At a Glance: Long before The Bouncer, Fist of the North Star set the standard for mediocre brawlers. In this review I will attempt to show you how miserable your life would have been if you were one of the 5 overweight anime fans who bought this game in 1986. For maximum effect, don't view this computer simulation of what you'd probably look like today until you're finished reading.
Platform: NES (Download Emulator here - 192k)
Download: Download ROM here - 32k
Protip: Every time your fist explodes an enemy groin it inherits that groin's powers.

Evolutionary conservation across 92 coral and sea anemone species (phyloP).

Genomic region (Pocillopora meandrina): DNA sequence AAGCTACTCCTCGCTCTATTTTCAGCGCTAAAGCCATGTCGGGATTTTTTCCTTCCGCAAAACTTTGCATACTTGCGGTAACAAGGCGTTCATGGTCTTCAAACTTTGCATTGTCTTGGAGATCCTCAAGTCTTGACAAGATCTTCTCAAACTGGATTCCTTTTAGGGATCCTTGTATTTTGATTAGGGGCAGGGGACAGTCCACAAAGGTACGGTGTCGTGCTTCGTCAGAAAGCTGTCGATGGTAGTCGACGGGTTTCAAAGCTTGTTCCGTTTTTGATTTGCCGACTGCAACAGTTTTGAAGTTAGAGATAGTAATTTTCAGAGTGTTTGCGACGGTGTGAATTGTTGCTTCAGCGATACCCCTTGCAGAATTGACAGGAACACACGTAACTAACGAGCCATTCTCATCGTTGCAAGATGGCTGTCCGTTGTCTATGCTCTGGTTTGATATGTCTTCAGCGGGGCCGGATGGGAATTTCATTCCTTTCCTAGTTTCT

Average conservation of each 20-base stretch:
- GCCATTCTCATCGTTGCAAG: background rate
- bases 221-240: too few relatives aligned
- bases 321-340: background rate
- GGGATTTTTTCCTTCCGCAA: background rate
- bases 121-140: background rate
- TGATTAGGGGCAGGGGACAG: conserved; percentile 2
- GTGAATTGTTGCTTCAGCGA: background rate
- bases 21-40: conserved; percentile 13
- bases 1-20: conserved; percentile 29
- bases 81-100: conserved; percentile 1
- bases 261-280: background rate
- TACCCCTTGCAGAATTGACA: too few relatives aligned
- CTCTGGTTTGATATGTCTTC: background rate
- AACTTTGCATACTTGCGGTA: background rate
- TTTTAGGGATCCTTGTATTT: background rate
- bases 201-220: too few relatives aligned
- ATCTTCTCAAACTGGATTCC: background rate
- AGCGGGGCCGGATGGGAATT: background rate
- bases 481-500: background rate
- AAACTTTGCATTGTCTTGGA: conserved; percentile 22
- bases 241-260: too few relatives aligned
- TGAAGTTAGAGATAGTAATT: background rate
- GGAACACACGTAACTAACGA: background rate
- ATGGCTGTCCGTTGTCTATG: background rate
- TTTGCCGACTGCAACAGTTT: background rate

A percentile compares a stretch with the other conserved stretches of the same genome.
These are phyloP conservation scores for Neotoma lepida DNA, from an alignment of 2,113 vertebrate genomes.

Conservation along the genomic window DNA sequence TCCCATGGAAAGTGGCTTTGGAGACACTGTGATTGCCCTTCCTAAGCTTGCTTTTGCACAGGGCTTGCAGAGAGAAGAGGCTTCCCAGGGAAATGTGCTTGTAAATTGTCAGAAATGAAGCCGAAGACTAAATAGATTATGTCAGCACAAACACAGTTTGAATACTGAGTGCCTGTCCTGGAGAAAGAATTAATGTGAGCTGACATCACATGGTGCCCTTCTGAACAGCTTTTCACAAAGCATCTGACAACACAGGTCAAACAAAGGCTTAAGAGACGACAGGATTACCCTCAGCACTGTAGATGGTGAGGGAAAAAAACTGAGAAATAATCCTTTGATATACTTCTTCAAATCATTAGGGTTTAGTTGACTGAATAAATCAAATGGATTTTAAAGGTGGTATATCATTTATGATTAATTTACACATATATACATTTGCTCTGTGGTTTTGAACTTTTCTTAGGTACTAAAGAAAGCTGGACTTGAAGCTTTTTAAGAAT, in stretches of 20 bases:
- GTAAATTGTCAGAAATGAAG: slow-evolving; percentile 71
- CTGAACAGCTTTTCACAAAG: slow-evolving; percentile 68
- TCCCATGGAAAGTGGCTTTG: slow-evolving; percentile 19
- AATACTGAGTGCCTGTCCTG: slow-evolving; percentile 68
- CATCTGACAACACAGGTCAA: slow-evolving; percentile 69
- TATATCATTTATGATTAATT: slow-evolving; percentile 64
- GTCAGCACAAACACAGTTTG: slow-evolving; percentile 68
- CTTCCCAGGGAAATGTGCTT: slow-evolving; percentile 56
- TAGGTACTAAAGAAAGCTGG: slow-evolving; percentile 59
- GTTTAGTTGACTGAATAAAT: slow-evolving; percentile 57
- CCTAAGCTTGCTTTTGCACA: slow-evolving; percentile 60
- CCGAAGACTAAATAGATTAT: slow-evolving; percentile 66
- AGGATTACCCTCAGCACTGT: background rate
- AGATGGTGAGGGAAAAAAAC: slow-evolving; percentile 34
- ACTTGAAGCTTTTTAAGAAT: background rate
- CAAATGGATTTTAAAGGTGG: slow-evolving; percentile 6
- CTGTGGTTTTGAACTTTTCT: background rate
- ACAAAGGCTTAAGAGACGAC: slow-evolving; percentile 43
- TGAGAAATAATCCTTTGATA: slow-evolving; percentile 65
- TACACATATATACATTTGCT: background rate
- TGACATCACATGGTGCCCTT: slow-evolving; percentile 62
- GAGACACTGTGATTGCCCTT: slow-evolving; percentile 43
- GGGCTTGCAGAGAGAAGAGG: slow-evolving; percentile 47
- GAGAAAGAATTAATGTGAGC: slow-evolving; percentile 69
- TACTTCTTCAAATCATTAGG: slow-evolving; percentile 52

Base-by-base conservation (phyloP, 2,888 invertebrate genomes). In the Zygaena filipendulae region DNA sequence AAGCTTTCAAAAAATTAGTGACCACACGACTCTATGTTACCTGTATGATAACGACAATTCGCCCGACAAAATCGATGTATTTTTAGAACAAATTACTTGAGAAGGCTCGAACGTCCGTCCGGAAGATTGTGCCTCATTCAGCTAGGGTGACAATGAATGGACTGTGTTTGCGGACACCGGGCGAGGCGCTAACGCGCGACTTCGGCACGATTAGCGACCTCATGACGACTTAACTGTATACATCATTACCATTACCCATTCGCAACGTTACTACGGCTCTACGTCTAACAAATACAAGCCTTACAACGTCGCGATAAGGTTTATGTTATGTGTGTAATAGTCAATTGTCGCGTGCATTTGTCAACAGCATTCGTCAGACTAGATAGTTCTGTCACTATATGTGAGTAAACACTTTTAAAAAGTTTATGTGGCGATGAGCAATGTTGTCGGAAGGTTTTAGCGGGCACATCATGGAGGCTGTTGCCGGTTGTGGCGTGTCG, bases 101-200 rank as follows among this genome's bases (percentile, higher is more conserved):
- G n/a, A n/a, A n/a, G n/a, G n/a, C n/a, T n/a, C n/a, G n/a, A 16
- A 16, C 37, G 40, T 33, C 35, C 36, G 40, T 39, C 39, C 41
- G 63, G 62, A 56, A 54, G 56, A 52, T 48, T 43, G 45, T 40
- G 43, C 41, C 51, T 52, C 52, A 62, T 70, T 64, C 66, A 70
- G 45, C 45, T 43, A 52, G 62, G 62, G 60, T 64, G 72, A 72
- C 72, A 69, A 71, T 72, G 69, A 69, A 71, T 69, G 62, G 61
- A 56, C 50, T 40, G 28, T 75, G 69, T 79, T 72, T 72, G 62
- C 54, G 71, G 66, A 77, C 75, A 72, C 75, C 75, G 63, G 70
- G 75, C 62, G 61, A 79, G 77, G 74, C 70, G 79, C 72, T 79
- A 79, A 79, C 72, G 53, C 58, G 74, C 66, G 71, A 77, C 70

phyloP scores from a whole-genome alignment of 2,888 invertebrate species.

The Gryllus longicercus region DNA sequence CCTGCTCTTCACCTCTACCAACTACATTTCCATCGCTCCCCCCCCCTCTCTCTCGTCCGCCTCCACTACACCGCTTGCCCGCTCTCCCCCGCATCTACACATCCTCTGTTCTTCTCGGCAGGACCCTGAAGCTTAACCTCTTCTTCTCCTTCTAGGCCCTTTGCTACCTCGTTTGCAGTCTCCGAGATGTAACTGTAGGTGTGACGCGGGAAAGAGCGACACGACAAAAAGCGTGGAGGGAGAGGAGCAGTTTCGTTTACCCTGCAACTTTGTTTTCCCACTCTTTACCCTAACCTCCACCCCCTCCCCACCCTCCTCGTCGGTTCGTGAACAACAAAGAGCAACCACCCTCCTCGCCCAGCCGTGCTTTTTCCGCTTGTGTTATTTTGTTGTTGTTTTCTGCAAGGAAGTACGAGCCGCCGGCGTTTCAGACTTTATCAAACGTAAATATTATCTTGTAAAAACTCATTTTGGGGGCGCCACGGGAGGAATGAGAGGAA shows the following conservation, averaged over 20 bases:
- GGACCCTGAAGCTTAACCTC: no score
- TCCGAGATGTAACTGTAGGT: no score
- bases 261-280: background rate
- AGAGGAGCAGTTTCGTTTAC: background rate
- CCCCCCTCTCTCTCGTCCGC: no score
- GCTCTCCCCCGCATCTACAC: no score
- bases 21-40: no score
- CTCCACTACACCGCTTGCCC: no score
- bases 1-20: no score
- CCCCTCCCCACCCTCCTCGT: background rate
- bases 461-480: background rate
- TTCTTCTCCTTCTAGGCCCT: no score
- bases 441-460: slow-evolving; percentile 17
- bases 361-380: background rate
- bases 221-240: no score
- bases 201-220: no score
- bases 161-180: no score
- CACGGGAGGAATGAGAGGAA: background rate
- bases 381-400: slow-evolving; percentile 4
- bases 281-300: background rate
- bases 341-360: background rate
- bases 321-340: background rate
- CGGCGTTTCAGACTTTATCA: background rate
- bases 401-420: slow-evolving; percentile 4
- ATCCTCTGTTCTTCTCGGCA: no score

Game Plot: This game is based on an anime which is evidently about walking forward and making millions of identical people explode. If there's one thing we can learn from Fist of the North Star, it's that even the best anime idea in the world won't necessarily translate into a good video game, especially if the game exists in the 1980's where there's 9 in 10 chance of it being an incoherent crapfest made by a Japanese company that's employees are too busy taking over major U.S. corporations to worry about whether or not their pixels resemble any lifeforms or objects that have ever existed in the known universe.
There are wrecked buildings everywhere, so maybe this is supposed to be a post-apocalyptic wasteland where you're an archangel trying to defend Jesus' orphanage from nomadic tribes of shirtless male flight attendants. At least that's the plot I came up with after playing Fist of the North Star nonstop until I blacked out. The game is based on Japanese animation, so it can't be that far off.